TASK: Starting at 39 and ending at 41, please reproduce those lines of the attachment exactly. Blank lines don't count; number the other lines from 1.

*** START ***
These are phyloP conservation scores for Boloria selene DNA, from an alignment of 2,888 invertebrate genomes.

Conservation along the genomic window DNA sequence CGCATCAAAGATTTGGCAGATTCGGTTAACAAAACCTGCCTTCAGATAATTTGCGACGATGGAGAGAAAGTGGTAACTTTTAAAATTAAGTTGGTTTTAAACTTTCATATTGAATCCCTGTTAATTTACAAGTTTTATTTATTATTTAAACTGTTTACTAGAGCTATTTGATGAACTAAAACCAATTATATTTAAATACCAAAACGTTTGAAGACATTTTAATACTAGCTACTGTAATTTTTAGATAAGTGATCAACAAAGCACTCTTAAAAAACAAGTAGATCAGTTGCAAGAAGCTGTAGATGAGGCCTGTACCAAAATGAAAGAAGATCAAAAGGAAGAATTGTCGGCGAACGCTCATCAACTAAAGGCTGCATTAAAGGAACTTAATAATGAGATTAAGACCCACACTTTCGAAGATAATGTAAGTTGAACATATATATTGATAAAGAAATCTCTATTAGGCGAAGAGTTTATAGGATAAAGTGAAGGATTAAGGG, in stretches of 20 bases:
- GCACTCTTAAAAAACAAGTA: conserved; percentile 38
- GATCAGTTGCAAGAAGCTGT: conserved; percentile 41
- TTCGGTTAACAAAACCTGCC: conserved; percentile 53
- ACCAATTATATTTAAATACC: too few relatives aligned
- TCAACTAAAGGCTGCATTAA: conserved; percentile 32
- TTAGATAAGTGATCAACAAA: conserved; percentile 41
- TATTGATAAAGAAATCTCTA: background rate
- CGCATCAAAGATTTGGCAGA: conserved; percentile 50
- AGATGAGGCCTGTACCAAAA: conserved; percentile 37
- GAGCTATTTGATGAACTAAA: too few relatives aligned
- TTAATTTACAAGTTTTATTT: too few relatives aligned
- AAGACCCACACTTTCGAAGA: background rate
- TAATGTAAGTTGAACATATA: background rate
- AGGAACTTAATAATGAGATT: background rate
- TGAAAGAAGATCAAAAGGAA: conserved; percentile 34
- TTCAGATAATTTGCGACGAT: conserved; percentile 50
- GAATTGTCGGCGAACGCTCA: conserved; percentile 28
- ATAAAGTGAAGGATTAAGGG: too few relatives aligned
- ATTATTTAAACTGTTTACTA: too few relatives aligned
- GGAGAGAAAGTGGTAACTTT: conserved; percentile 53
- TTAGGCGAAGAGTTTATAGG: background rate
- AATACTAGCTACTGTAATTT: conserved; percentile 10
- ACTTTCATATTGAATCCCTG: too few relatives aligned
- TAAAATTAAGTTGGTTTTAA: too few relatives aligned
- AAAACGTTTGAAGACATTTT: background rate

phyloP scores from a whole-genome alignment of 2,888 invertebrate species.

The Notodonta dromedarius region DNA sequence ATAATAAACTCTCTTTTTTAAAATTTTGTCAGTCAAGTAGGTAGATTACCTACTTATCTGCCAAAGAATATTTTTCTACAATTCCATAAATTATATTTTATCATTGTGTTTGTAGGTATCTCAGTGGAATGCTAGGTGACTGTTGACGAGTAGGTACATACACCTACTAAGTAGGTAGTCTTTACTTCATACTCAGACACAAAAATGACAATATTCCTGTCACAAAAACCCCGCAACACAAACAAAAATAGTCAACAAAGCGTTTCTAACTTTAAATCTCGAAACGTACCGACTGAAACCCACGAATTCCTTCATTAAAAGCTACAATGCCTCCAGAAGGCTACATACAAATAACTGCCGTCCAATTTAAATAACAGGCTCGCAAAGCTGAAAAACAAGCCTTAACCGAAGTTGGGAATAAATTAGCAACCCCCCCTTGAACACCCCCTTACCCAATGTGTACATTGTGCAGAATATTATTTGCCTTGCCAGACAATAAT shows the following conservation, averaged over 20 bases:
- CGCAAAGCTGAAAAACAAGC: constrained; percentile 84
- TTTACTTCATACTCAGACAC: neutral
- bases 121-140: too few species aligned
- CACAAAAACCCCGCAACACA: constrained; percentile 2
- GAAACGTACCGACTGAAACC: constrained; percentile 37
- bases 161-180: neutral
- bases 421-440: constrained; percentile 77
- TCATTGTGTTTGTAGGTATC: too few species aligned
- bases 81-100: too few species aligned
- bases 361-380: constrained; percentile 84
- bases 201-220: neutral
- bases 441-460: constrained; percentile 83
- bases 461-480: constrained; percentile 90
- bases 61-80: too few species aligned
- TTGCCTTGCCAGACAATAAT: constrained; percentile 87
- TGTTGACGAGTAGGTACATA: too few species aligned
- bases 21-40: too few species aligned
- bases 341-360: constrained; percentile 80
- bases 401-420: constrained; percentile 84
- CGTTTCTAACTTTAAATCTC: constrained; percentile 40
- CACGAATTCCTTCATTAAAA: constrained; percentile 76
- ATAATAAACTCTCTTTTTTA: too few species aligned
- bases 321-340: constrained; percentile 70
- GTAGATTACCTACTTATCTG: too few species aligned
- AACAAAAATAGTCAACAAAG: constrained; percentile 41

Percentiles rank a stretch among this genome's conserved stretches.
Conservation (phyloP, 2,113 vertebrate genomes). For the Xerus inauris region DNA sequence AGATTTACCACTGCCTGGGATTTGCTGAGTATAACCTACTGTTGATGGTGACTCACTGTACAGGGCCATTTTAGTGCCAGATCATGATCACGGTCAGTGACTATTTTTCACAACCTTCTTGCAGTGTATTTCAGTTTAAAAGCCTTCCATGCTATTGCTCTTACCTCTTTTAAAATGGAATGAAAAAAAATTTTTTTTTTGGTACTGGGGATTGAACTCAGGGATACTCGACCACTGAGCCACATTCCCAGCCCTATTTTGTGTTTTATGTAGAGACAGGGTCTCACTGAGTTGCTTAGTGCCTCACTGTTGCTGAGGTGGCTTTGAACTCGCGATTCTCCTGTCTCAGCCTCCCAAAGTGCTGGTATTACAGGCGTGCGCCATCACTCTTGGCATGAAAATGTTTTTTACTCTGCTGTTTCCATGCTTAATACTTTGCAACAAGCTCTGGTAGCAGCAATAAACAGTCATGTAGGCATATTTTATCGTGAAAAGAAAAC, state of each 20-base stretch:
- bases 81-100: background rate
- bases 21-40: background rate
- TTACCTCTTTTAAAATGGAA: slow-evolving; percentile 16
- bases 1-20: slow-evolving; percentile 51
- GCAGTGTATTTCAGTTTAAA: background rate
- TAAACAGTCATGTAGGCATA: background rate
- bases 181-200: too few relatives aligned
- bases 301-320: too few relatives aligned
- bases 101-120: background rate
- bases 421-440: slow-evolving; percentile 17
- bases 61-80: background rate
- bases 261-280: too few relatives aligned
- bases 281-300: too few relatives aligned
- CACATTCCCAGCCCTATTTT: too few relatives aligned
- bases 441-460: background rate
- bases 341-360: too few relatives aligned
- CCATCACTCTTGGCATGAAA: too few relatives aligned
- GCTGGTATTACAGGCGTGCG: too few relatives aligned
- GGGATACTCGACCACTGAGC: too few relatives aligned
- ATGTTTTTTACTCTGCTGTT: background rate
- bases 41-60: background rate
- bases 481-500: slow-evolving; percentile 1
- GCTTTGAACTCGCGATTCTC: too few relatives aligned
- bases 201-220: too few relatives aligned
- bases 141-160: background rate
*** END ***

- bases 361-380: constrained; percentile 84
- bases 201-220: neutral
- bases 441-460: constrained; percentile 83